It’s an unassuming piece of equipment installed in the back of an unassuming airplane — what would normally be a six-seat Piper Saratoga, reduced to two traditional seats and one turned backward, the curtains darkened and threadbare with age.
But it is that unassuming machine, an imaging fluorometer, combined with equally unassuming hyperspectral and thermal imaging machines that gives research scientists with the Center for Advanced Land Management Information Technologies at the School of Natural Resources the ability to detect when plants, including crops, are stressed.
This airborne research instrument, one of few in the world, according to John Gamon, CALMIT’s quantitative remote sensing scientist, is an important piece of remote-sensing research. It fills a data gap between that which is gathered at ground level and that through satellites, and it provides an important way to validate data sets at the scale of management units, such as entire farms.
But the technology is so new that globally standardized ways to handle the massive data sets haven’t yet been determined, thus prompting the need for an airborne fluorescence workshop involving experts in the field.
CALMIT will host a four-day workshop Sept. 26 to 29 on East Campus that is sponsored by the European Space Agency, Fluorescence Explorer Advisory Group and University of Nebraska-Lincoln, along with additional support from several campus units including the School of Natural Resources, Agronomy and Horticulture, the Agricultural Research Division and the Office of Research and Economic Development. The Tuesday session beginning at 9 a.m. at the East Campus union will be open to the campus community. Science talks are scheduled throughout the day, and research posters will be available in Hardin Hall during the week.
Days two and three of the workshop are by invitation only, and will include key researchers from around the world whose focus is on solar-induced chlorophyll fluorescence (SIF). SIF refers to a weak glow of light not visible to the naked eye. Plants under stress — from lack of water or from cold, for example — change their fluorescence emission, which imaging fluorometers can detect and record.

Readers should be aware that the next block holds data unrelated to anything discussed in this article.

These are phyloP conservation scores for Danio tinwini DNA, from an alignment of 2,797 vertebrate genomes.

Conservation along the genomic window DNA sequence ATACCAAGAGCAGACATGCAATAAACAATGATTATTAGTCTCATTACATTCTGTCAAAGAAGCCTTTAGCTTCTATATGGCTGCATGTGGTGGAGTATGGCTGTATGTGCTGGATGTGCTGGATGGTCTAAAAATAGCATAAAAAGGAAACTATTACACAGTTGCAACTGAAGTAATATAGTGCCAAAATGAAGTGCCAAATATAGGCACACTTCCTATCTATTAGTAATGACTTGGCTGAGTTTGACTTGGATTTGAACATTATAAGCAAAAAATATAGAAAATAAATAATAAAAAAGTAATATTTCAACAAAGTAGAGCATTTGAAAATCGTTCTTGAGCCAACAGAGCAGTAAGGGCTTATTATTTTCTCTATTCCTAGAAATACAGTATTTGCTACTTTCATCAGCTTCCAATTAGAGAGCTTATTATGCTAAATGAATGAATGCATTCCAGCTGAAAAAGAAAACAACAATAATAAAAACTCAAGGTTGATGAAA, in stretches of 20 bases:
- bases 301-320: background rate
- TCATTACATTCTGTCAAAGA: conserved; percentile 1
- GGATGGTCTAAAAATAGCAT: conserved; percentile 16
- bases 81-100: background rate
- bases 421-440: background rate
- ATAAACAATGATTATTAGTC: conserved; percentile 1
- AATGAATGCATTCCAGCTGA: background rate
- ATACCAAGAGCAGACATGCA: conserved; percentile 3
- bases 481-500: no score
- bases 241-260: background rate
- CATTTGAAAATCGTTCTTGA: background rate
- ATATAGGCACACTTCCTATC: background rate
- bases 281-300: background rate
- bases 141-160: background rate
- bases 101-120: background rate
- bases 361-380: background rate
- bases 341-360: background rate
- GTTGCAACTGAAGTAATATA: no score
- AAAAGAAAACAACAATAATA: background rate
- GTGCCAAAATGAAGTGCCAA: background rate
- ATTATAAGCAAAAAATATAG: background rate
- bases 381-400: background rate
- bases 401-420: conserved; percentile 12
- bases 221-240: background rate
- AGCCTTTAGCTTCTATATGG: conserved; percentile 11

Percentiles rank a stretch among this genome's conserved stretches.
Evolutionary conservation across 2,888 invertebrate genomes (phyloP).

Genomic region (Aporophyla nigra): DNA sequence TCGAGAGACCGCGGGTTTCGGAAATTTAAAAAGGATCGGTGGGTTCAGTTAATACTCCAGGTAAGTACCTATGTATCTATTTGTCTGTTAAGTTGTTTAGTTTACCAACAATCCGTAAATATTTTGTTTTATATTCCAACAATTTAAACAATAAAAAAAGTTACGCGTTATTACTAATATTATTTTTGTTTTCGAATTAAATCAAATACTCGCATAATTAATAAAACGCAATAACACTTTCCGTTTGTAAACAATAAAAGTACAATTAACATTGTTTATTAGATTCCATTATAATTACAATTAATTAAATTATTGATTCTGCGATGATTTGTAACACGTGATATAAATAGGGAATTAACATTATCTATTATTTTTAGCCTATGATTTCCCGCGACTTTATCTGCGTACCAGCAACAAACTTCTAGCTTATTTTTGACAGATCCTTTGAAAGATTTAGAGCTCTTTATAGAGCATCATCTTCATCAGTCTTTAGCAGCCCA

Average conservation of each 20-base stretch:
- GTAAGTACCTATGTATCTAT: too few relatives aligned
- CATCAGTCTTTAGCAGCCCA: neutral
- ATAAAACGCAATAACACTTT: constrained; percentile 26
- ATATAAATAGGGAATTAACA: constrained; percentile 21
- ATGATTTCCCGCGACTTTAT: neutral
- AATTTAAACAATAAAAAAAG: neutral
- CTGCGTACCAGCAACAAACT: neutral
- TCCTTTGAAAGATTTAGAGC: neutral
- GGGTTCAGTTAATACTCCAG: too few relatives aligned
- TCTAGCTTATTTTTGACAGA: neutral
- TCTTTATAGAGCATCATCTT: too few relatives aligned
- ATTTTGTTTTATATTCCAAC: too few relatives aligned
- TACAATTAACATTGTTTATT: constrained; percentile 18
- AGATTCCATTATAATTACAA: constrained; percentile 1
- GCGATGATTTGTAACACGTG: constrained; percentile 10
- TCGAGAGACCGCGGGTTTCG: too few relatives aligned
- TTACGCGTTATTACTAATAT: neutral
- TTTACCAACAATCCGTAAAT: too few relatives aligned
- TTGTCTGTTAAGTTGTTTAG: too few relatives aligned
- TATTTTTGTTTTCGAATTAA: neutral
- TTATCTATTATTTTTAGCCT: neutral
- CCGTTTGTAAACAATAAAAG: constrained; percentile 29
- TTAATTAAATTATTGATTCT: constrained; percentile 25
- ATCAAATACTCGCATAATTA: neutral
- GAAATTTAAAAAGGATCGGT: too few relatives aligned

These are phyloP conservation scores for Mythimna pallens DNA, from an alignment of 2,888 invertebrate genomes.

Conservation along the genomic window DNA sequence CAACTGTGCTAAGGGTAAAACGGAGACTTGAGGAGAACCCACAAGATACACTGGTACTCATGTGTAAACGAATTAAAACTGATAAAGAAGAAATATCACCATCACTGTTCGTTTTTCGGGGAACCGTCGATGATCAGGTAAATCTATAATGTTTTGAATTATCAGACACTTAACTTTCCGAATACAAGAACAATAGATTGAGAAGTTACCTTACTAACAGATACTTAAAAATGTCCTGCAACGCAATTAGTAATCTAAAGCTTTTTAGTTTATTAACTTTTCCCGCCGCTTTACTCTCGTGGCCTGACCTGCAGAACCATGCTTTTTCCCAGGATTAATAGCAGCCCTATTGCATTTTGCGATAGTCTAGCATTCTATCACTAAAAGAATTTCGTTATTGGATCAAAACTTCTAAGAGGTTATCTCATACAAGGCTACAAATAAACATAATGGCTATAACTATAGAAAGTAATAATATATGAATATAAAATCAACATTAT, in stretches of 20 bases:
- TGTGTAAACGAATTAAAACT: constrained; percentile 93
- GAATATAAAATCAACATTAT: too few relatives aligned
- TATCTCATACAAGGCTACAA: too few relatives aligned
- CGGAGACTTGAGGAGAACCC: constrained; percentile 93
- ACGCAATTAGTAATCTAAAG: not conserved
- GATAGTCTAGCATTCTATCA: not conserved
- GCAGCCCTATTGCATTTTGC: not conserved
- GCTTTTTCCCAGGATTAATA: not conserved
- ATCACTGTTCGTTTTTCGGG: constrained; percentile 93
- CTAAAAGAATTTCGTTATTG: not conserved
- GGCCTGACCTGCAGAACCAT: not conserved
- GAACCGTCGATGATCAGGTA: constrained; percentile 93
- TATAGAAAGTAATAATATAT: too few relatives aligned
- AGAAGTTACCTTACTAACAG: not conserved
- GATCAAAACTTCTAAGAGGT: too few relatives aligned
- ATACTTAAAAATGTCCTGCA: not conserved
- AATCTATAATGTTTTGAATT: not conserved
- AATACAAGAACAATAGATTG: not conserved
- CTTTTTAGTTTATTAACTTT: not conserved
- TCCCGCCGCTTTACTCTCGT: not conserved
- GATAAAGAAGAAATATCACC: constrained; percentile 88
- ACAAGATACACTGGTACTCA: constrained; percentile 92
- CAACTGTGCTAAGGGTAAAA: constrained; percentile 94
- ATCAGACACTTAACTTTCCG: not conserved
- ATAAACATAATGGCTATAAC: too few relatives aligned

Geoscientists, such as Rick Perk of CALMIT, collect SIF images by flying transects of landscapes, often over weeks or years. Those data are then analyzed and compared to previously recorded datasets for interpretation. The CALMIT plane is able to simultaneously collect independent data on plant pigment composition and vegetation structure, which helps in the interpretation of SIF patterns.
Gamon has used optical methods to study vegetation for most of his career, and most recently used pigment signals to demonstrate that evergreen trees, much like deciduous ones, go dormant during the winter months. Other conference participants are using fluorescence technology to show patterns of global photosynthesis and crop stress.
Workshop discussions will focus on what science questions and applications solar-induced fluorescence can answer, how current instruments from different manufacturers compare, and how scientists can improve data- and knowledge-sharing to advance the field.
“Solar-induced fluorescence offers to revolutionize remote assessment of plant photosynthesis, productivity and stress, but we really have to learn what this new technology can and can’t do, and this meeting will be an important step in that direction,” Gamon said.
The final day of the workshop includes a field trip to Silverhawk Aviation to see university’s plane, which has been retrofitted to accommodate the equipment; a trip to the Eastern Nebraska Research and Extension Center at near Mead; and farm tour and dinner at Lakehouse Farm and the Prairie Plate, a farm-to-table restaurant near Waverly.
Those interested in participating can register for the workshop at go.unl.edu/sifworkshop.
For more information, contact Gamon at firstname.lastname@example.org or Jackie Loomis at email@example.com.
For more information about CALMIT, click here. For more on its airborne program, click here.
More details at: http://calmit.unl.edu/welcome